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Rage against the daily diet of sleaze, rule bending, and the Brexit morass that is hobbling Boris Johnson’s government has produced a counter-blast of ridicule and satire of the kind the British are best at. Wit, it seems, is the only weapon left against the Tories’ bulldozing majority, and they’d probably like to put a stop to that too. It’s coming from columnists such as the incomparable Marina Hyde, in The Guardian, whose cuts are sharp and who is very funny indeed. But for me, the daily balancer for sanity are the tweets of one Sarah Murphy. I can’t find out much about her, even though she has 90,600 followers and looks really nice in her Twitter avatar. She speaks for many of us: “How dare this govt take what’s ours and break it?” she’s posted. “How dare these raging mediocrities claim to represent us without protecting us? How dare they game and trash this country, its businesses, its reputation, its prosperity and our futures…for their own greed. How fucking dare they?” Quite so. ( —James Fox


The End of History

From the outside, the End of History, a tiny West Village shop that sells vintage glassware and ceramics, looks like it couldn’t hold more than a few dozen vases and bowls. But, somehow, the store manages to stack a couple of thousand decanters, perfume bottles, ashtrays, urns, and small porcelain figurines of Greco-Roman wrestlers. Opened by Stephen Saunders in 1997, back when Hudson Street was “the cheapest place to open a store,” the End of History sells decorative pieces that can cost as little as $150 or north of $15,000. Considering the store’s range and volume, I recommend telling the person behind the register a price, a color, and a style. The employees seem to know every object for sale, and exactly where they are placed. ( —Jensen Davis


Plain Goods

One of our favorite shops in Connecticut has nailed the Fair Isle sweater—and just in time. Plain Goods, a destination in New Preston from proprietors Michael DePerno and Andrew Fry, doesn’t mess around when it comes to cold-weather dressing. Their new assortment of marled marvels makes for the kind of foolproof gift that merits buying in bulk. Oyster and cream or dark teal and rosebud? You do you, but it’s hard to go wrong, thanks to the soft Scottish wool, forgiving (but not excessively bulky) silhouette, and ribbed, trimmed cuffs. Plain Goods’ robust e-commerce offerings will do nicely in a pinch, but, if possible, hit the store in person, because many more treasures await, including a collection of vintage sweaters. ($295, —Ashley Baker


Manolo Blahnik

While there’s something charming about wandering around the house in slippers reminiscent of your grandfather’s, a more elegant option awaits. Manolo Blahnik, which can do little wrong in the realm of shoes, has debuted a shearling-lined suede slipper that elevates staying in. Equally good on Saturday mornings and Saturday evenings—when one is hosting a dinner party—they are set on wooden heels, ensuring enough structure to keep your feet supported all day, or night, long. They’re available in beige and black, and are destined to be a beloved addition to any wardrobe or holiday gift exchange. ($795, —Ashley Baker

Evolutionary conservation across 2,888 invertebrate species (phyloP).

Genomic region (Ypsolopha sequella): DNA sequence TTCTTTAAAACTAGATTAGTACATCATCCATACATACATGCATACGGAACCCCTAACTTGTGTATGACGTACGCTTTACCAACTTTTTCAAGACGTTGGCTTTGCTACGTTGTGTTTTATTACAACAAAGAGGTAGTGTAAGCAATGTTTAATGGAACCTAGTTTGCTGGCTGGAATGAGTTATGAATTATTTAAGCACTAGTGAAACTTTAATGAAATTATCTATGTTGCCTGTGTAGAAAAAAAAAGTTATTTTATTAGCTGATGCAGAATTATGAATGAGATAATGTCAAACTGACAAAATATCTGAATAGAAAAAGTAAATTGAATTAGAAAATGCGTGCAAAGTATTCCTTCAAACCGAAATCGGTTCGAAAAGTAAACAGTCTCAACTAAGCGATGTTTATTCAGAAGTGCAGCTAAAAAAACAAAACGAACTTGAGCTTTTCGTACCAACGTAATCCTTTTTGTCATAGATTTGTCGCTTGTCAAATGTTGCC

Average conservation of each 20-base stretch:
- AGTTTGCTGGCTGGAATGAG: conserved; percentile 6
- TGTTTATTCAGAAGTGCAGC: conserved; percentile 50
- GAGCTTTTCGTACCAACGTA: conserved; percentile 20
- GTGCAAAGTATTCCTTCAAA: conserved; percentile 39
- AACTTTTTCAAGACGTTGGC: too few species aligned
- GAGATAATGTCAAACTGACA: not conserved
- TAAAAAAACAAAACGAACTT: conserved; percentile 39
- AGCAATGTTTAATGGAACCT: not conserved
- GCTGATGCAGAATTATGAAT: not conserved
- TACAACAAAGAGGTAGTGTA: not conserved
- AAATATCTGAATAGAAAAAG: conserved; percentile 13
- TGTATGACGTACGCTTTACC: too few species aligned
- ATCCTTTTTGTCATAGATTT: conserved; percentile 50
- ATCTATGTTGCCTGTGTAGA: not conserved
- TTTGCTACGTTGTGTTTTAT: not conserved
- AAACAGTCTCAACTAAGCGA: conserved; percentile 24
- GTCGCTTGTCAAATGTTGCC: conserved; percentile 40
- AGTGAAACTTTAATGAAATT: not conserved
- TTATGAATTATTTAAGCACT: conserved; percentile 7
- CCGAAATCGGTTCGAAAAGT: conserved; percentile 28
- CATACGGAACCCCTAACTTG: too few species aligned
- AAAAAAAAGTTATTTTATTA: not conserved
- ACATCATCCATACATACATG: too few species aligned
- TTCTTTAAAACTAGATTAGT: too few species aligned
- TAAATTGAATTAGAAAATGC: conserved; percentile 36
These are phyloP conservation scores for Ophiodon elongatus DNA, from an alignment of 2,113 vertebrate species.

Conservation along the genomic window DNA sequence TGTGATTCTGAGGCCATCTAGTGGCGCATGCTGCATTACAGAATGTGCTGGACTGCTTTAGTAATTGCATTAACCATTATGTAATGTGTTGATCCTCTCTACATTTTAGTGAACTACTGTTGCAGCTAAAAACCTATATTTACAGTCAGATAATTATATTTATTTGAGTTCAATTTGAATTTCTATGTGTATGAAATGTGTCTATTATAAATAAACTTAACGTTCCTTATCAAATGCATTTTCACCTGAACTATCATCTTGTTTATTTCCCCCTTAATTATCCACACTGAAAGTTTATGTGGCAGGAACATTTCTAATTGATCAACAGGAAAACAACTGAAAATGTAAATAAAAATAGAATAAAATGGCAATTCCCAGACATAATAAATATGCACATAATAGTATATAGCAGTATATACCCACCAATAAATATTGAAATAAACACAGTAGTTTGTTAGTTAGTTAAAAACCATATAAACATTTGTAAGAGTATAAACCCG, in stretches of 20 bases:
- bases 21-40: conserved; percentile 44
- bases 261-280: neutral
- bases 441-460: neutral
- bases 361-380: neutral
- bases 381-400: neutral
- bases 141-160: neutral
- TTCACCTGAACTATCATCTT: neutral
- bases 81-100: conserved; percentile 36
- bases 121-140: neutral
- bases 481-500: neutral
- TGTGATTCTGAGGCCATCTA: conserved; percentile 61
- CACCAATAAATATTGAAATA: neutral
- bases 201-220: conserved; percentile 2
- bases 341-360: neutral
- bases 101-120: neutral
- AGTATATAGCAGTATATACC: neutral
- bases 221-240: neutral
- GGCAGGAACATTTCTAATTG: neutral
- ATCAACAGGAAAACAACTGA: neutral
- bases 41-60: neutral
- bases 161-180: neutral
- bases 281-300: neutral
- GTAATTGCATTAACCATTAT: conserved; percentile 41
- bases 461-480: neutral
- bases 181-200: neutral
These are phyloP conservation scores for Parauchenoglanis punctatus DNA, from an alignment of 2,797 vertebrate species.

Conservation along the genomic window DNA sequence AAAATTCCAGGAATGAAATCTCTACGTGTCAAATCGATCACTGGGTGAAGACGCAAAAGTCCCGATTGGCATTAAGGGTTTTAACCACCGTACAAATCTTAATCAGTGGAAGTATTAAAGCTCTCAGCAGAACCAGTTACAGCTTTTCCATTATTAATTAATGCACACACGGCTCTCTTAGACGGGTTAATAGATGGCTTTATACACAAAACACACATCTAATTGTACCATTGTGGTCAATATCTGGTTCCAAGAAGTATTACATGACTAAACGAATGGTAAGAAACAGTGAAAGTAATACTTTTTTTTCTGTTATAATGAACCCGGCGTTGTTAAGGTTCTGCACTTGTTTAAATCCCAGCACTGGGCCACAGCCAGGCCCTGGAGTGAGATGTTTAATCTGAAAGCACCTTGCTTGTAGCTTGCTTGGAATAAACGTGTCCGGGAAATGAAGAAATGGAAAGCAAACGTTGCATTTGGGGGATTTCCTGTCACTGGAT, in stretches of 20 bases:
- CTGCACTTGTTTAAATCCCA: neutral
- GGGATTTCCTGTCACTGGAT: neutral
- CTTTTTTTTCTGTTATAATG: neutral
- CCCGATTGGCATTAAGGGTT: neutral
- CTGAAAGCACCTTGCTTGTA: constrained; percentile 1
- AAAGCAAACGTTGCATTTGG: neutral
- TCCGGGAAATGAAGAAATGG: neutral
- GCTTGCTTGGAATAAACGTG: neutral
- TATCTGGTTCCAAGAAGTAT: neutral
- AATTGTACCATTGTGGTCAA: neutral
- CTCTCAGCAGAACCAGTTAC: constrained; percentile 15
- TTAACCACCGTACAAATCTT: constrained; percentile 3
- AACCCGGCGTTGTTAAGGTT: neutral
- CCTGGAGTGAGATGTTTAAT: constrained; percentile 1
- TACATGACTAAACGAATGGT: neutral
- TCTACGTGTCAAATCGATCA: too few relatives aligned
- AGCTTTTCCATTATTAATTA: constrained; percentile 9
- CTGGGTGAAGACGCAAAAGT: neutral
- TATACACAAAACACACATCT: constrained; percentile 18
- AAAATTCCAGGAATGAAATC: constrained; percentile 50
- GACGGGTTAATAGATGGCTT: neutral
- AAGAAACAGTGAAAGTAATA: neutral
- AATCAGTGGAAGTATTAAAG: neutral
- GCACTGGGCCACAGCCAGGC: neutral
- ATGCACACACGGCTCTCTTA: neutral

How to with John Wilson

New York City is a subject so relentlessly written about, photographed, and filmed that it can feel impossible to make it seem new. It’s a testament to the sharp observational eye of John Wilson that his semi-satirical HBO docuseries, which launched its second season last week, has pointed its camera at the city’s most familiar corners and produced a portrait that’s as poignant as it is laugh-out-loud funny. Like a David Attenborough of the concrete jungle, Wilson brings an anthropological lens to everyday occurrences, such as splitting the check, small talk, and navigating scaffolding. The magic lies in the editing; Wilson juxtaposes footage of the city’s bizarre eco-system with his own narration, which is drier than a Bemelmans Bar martini. In the hands of Wilson (and executive producer Nathan Fielder, the comedian behind the TV series Nathan for You), daily banalities are given philosophical treatment. ( —Sarah Nechamkin


From Roy

In 2006, chef Roy Shvartzapel undertook “the Mount Everest of the baking world”: panettone. He moved to Italy, even though he didn’t speak any Italian, to apprentice with Iginio Massari, the sweet-bread guru. Now Shvartzapel ships his panettones—available in candied orange raisin, pumpkin maple pecan, and chocolate—anywhere in the U.S. His are among the very few I’ve seen people actually excited to receive. They are light, slightly spongy, and, most importantly, not dry. ( —Jensen Davis

Issue No. 125
December 4, 2021
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Issue No. 125
December 4, 2021